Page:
The Silk Road Fund will disburse funds in parallel with the new Asian Infrastructure Investment Bank (AIIB), which has already enticed no less than 57 countries. China’s assistant foreign minister, Liu Jianchao, has not delved into detailed numbers, but he assures China “stands ready to provide financing.”

So no wonder Pakistani media was elated. A consensus is also fast emerging that China is becoming “Pakistan’s most important ally” from either West or East.

Beijing’s carefully calibrated commercial offensive mixing Chinese leadership concepts such as harmonious society and Chinese dream with a “win-win” neighborhood policy seduces by the numbers alone: $46 billion in investment in Pakistan ($11 billion in infrastructure, $35 billion in energy), compared to a U.S. Congress’s $7.5 billion program that’s been in place since 2008.

The meat of the matter is that Washington’s “help” to Islamabad is enveloped in outdated weapons systems, while Beijing is investing in stuff that actually benefits people in Pakistan; think of $15.5 billion in coal, wind, solar and hydro energy projects bound to come online by 2017, or a $44 million optical fiber cable linking China and Pakistan.

According to the Center for Global Development, between 2002 and 2009 no less than 70% of U.S. aid was about “security” –  related to the never-ending GWOT (global war on terror). As a Pakistani analyst wrote me, “just compare Xi’s vision for his neighbors and the history of America in Latin America. It is like the difference between heaven and hell.”

That “X” factor

At the heart of the action is the China-Pakistan Economic Corridor (CPEC), whose embryo had already been discussed when Prime Minister Nawaz Sharif visited Beijing in the summer of 2013. The economic corridor, across 3,000 km, will link the port of Gwadar, in the Arabian Sea, not far from the Iranian border, with China’s Xinjiang.

China is already in Gwadar; China Overseas Port Holding Company is operating it for two years now, after helping to build the first phase. Gwadar formally opens before the end of the month, but a first-class highway and railway linking it to the rest of Pakistan still need to be built (mostly by Chinese companies), not to mention an international airport, scheduled to open by 2017.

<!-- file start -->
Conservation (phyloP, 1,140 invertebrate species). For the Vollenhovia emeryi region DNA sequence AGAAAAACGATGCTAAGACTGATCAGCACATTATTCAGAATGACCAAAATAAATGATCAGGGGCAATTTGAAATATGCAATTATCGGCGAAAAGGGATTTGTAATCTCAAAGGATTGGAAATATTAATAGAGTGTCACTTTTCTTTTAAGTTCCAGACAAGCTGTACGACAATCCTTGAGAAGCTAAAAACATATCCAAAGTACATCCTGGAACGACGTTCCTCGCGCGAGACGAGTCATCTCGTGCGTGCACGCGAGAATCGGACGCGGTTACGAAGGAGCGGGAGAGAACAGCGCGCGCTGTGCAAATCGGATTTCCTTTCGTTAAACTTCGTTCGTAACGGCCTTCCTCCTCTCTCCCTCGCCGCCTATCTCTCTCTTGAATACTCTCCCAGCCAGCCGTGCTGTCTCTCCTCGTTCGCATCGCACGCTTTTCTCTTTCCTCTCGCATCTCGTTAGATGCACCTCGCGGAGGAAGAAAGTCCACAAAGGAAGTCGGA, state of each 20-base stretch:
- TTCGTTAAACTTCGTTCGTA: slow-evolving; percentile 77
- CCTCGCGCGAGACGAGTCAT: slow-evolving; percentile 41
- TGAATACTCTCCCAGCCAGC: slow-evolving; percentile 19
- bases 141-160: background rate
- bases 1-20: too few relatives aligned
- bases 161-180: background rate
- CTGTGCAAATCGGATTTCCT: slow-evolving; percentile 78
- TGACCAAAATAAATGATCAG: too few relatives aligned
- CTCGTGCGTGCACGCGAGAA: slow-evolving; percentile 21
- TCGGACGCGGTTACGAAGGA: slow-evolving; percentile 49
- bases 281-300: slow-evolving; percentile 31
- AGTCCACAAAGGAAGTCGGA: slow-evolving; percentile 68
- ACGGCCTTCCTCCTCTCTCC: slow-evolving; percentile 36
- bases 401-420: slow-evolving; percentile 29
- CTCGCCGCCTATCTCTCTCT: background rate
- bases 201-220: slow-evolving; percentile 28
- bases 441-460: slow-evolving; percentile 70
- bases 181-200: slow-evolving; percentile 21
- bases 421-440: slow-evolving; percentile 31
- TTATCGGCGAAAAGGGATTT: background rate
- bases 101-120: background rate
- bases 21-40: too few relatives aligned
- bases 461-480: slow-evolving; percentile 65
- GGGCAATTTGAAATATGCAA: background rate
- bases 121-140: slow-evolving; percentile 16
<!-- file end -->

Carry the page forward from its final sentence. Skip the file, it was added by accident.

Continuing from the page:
All this action implies a frenzy of Chinese workers building roads, railways – and power plants. Their security must be assured. And that means solving the “X” factor; “X” as in Xinjiang, China’s vast far west, home to only 22 million people including plenty of disgruntled Uyghurs.

Beijing-based analyst Gabriele Battaglia has detailed how Xinjiang has been addressed according to the new guiding principle of President Xi’s ethnic policy. The key idea, says Battaglia, is to manage the ethnic conflict between Han Chinese and Uyghurs by applying the so-called three “J”: jiaowangjiaoliujiaorong, that is, “inter-ethnic contact”, “exchange” and “mixage”.

Yet what is essentially a push towards assimilation coupled with some economic incentives is far from assured success; after all the bulk of Xinjiang’s day-to-day policy is conducted by unprepared Han cadres who tend to view most Uyghurs as “terrorists”.

Many of these cadres identify any separatist stirring in Xinjiang as CIA-provoked, which is not totally true. There is an extreme Uyghur minority which actually entered Wahhabi-driven jihadism (I met some of them in Masoud’s prisons in the Panjshir valley before 9/11) and has gone to fight everywhere from Chechnya to Syria. But what the overwhelming majority really wants is an economic shot at the Chinese dream.

The Pakistani counterpart to Xinjiang is Balochistan, inhabited by a little over 6 million people. There have been at least three different separatist factions/movements in Balochistan fighting Islamabad and what they call “Punjabis” with a vengeance. Former provincial minister Jaffar Khan Mandokhel, for instance, is already warning there will be a “strong reaction” across Balochistan to changes in the corridor’s routes, which, he says, “are meant to give maximum benefit to Punjab, which is already considered the privileged province.” Islamabad denies any changes.

The corridor is also bound to bypass most of the key, northwestern province of Khyber Pakhtunkhwa. Opposition political star Imran Khan – whose party is on top in Khyber – has already condemned it as an injustice.

Beijing, for its part, has been very explicit to Islamabad; the Pakistani Taliban must be defeated, or at least appeased. That explains why since June 2014 the Pakistani army has been involved in a huge aerial bombing campaign – Zarb-e Azb – againt the Haqqani network and other hardcore tribals. The Pakistani army has already set up a special division to take care of the corridor, including nine battalions and the proverbial paramilitary forces. None of this though is a guarantee of success.

Karakoram or bust

It will be absolutely fascinating to watch how China and Pakistan, simultaneously, may be able to keep the peace in both Xinjiang and Balochistan to assure booming trade along the corridor. Geographicaly though, this all makes perfect sense.

Xinjiang is closer to the Arabian Sea than Shanghai. Shanghai is twice more distant from Urumqi than Karachi. So no wonder Beijing thinks of Pakistan as a sort of Hong Kong West, as I examined in some detail here.

This is also a microcosm of East and South Asia integration, and even Greater Asia integration, if we include China, Iran, Afghanistan, and even Myanmar.

The spectacular Karakoram highway, from Kashgar to Islamabad, a feat of engineering completed by the Chinese working alongside the Pakistan Army Corps of engineers, will be upgraded, and extended all the way to Gwadar. A railway will also be built. And in the near future, yet another key Pipelineistan stretch.